“You can open your eyes now,” said the girl with the lilting voice.

Ginny started, but did not, as the speaker had suggested, open her eyes. Her heart was pounding. Her palms were sweaty underneath the blankets, but she didn’t move them. In fact, she wished she had more blankets so she could bury herself in a hot pile of darkness from which she could never leave. She didn’t deserve cool air, light, a friendly voice.

The voice spoke again. “Madam Pomfrey usually takes about an hour for lunch.”

Ginny didn’t know how the girl knew she was awake, and she didn’t care. She rolled over and thought about pretending to snore.

She’d pretended to snore many a night that past year in the dorms, while the other girls in her year chatted happily about the wonders of Hogwarts, about wands and lessons and cute boys and girls, before falling asleep. She had pretended to snore until her classmates had fallen silent, and then she had continued to pretend to snore, hoping it would help her eventually fall asleep.

It never did.

“I can keep a lookout, if you want, for Madam Pomfrey. In case you have to go to the bathroom or something. I won’t tell her you’re awake.” The girl paused. “We don’t have to talk if you don’t want. It’s just a bit empty in here now that all of the Petrified students have been revived.”

Ginny’s eyes flew open. Hermione. Forgetting her charade, she sat up and looked around.

The wing was empty, save for herself and a small girl with wide, blue eyes and long blonde hair and…horns peeking out from just above her ears. They looked a bit like the antlers she used to see on deer grazing around the edges of the backyard at the Burrow. They never stayed long once she had liberated out one or other of her brothers’ brooms from the backyard shed and taken flight, but she’d always found their early morning company pleasant.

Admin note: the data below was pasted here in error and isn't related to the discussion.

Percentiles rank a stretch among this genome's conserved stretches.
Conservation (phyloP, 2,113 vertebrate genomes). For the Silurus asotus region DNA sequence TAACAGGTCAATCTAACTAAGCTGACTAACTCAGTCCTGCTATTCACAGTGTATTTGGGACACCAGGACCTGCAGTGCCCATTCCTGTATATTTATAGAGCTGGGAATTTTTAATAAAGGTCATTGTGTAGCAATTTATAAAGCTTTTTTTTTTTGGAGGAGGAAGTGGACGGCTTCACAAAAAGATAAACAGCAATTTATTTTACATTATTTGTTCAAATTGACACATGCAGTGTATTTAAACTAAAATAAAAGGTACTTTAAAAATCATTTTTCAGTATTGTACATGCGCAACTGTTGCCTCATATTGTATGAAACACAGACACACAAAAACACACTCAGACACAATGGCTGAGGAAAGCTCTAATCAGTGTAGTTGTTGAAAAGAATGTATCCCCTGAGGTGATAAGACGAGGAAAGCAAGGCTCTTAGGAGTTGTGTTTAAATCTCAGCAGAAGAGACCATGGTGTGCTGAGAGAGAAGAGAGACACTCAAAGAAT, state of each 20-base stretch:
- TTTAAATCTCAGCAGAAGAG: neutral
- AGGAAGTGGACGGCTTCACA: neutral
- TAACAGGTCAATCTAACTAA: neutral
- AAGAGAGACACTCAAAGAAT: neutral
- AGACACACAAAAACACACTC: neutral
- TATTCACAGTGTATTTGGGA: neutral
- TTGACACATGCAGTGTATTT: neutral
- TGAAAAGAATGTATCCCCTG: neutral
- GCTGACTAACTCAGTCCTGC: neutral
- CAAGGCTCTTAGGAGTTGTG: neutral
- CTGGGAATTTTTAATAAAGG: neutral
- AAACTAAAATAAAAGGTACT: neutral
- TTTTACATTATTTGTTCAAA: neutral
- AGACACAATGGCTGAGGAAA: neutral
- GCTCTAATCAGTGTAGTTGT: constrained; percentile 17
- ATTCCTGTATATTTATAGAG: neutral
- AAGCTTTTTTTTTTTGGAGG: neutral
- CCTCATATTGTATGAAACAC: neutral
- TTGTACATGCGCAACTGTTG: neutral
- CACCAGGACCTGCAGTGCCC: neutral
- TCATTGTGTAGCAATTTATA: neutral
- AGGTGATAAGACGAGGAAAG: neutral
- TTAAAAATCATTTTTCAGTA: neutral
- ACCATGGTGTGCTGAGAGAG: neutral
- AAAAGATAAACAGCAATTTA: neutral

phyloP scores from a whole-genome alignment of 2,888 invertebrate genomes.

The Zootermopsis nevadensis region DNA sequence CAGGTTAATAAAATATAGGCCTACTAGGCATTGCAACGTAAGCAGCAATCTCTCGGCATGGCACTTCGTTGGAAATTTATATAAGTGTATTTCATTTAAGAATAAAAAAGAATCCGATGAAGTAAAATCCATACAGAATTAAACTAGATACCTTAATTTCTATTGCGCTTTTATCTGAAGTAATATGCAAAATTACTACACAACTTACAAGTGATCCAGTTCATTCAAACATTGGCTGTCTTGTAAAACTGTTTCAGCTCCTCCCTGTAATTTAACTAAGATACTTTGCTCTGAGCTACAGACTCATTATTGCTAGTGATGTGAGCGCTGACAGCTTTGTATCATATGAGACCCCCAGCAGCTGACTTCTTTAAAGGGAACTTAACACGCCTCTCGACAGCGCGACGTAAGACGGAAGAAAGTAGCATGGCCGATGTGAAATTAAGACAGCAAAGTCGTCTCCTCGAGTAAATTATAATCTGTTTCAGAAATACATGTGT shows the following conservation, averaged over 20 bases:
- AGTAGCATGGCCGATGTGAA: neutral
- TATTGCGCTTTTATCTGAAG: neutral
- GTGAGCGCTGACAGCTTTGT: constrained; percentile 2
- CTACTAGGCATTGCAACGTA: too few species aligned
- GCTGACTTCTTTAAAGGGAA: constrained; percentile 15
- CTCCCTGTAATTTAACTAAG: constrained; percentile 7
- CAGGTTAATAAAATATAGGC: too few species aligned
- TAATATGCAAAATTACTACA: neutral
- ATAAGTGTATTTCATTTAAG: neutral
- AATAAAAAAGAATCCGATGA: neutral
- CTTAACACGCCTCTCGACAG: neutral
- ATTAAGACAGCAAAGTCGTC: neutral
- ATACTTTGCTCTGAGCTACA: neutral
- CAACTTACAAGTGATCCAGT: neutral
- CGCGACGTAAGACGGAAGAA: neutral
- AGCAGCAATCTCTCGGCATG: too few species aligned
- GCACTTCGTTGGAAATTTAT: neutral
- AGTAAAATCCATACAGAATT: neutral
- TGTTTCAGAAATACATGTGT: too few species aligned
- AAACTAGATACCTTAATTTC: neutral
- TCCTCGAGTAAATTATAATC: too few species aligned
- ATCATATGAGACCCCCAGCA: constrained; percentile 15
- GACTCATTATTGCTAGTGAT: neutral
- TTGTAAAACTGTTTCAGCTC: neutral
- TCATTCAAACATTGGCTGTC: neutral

The girl attached to the antlers smiled at Ginny over a magazine she’d been reading, but by then Ginny had taken in the rest of the hospital wing. Empty beds all around, save herself and the antlered girl two beds over.

When she’d been brought to the hospital wing, several of the beds had been full. They’d made her walk all the way to the bed furthest from the ward door, past the beds of the petrified students, past her own terrible handiwork. Hermione, of course, but also Colin, who’d sat by her in Charms class. That second-year Hufflepuff, Justin. She didn’t really know him, but he had helped her find her way to the Potions dungeon once, smiling at her in that way Hufflepuffs did, like they’d all just swallowed a Cheering Concoction right before talking to you. Nearly Headless Nick had floated above one of the beds, his head hanging limply from that awful neck. They’d even lain Mrs. Norris in a hospital bed, Mrs. Norris, who Ron had insisted probably deserved to be petrified, but who was just a cat, no matter how terrible her human companion was.